What Coulter, Carlson, Norquist and no doubt others are experiencing are the deficiencies Trump long exhibited as a businessman. After his renovation of a hotel at Grand Central Terminal and success with Trump Tower, in the late 1970s, Trump failed at operating a string of complex businesses -- an airline, various casinos, the Plaza Hotel in New York -- because he just wasn't a very good executive.
His fortunes improved as he focused on licensing his name to others, and acting as their promoters, and then found his true calling as a reality TV star, which is about as far from a leadership position as a person can get.
Having sold himself first to conservative dreamers like Coulter and Carlson, then to the GOP, and finally a minority of those who voted in the 2016 presidential race, Trump found himself in the White House thanks to the peculiar workings of the Electoral College. Because he had never developed an actual set of detailed policy ideas or, for that matter, a political philosophy, the promoter who became President attempted to bluff his way along.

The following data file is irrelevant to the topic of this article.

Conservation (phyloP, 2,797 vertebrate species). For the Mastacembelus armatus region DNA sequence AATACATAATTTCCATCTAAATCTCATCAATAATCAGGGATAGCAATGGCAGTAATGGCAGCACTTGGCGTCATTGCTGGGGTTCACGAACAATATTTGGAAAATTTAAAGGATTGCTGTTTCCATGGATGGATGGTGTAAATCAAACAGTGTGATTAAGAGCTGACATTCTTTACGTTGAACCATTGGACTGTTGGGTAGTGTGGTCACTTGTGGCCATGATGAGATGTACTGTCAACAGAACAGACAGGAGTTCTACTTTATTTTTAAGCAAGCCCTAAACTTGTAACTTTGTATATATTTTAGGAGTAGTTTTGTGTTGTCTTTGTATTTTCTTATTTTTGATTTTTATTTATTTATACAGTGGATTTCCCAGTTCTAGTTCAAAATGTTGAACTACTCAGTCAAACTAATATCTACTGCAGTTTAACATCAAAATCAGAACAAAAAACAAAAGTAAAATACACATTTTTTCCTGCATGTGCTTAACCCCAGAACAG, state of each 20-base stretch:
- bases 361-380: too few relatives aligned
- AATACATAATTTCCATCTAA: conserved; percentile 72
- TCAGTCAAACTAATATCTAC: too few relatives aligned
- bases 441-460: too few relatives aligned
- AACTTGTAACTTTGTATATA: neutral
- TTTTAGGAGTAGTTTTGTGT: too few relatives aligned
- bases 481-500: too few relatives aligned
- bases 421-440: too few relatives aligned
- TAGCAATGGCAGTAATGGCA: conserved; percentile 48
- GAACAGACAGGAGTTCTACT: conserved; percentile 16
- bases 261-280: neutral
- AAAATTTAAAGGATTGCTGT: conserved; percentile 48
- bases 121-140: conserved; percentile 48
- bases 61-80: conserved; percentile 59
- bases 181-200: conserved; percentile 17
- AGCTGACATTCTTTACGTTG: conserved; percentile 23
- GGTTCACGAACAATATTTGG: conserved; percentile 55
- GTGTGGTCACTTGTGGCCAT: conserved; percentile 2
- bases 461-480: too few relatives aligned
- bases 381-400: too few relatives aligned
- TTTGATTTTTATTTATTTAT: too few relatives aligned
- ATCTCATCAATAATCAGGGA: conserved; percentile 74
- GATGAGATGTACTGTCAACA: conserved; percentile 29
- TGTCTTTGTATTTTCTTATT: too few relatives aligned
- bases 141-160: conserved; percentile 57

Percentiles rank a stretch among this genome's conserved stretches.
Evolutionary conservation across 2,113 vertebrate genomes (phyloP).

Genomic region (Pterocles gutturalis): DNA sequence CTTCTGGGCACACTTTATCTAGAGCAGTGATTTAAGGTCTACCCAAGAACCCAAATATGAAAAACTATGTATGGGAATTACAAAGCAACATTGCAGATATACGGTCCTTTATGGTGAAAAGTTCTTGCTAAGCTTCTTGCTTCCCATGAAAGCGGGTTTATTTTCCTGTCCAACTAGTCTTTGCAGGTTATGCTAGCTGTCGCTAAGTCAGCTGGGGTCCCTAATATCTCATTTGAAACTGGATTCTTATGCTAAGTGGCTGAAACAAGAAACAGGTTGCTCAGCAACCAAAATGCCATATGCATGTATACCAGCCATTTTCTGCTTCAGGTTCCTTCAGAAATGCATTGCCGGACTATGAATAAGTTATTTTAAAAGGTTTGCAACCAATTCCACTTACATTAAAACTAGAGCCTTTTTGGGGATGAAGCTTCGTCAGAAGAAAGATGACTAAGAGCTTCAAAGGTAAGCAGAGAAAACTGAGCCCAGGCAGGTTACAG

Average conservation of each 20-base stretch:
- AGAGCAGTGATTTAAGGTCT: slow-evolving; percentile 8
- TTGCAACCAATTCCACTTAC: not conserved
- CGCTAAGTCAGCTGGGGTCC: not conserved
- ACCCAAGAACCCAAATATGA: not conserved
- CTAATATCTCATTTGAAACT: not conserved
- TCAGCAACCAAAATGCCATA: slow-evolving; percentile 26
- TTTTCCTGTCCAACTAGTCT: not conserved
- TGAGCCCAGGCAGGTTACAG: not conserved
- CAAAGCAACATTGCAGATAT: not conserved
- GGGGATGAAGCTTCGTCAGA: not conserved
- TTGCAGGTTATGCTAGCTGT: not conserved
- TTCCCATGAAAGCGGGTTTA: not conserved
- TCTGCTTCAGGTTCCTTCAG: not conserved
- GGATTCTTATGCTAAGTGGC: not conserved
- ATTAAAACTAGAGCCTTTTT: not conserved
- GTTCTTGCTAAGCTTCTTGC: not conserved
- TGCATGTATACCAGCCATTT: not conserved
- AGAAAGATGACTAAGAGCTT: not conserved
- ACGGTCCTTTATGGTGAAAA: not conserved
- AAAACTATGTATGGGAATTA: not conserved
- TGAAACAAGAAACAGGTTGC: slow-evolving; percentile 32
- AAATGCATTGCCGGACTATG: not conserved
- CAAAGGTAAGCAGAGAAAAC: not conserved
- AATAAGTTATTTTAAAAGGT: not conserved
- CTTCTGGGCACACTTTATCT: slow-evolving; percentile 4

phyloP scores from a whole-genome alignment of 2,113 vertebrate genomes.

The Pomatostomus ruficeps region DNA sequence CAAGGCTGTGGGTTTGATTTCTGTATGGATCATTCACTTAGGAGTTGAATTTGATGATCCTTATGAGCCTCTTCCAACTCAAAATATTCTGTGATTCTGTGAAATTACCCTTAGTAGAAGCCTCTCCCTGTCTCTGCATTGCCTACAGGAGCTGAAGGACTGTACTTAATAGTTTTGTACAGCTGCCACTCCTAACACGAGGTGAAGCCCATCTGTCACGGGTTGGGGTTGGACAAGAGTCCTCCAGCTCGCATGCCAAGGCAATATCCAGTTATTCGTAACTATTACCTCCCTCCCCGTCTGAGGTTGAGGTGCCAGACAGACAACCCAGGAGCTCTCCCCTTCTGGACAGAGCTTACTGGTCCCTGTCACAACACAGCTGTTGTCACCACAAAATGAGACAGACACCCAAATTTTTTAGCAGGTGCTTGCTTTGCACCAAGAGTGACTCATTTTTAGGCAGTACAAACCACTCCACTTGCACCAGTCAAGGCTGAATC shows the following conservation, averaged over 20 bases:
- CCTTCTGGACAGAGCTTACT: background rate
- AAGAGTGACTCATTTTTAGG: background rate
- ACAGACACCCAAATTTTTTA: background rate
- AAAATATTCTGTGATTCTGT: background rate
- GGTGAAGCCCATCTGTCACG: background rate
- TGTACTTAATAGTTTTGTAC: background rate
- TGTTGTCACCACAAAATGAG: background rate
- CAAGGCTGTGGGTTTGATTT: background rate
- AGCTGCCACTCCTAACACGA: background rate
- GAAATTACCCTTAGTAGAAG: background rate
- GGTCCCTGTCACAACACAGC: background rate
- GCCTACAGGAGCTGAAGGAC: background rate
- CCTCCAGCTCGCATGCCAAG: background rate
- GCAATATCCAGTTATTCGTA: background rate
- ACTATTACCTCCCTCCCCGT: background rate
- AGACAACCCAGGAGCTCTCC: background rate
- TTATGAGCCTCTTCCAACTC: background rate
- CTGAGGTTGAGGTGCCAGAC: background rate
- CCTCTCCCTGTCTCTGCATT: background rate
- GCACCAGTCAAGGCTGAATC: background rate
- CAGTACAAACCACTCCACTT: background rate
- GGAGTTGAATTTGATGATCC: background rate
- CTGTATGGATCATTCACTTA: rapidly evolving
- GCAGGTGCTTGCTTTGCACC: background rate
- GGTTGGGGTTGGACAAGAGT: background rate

The bluff began as Trump said he was going to hire the best people, and then installed in his administration a cast of characters that was filled with lesser lights. Michael Flynn, the general known for his poor judgment, was the first to depart in a cloud of his own deceptions. The subsequent flameouts -- Sean Spicer, Reince Priebus, Steve Bannon, Anthony Scaramucci, Sebastian Gorka, etc. -- comprise a murderers' row of egotism, incompetence and cluelessness.
There was also a cohort of those who could do their jobs but whom Trump couldn't tolerate, like FBI Director James Comey and Secretary of State Rex Tillerson. The proof that the boss doesn't know what he's doing is incontestable.
Were the President simply bad at hiring and managing people, he might have been able to satisfy his supporters by somehow delivering on his core agenda. Here the rest of his deficiencies come into play. Always an ethically challenged swamp creature himself, with his bankruptcies, infidelities and shady businesses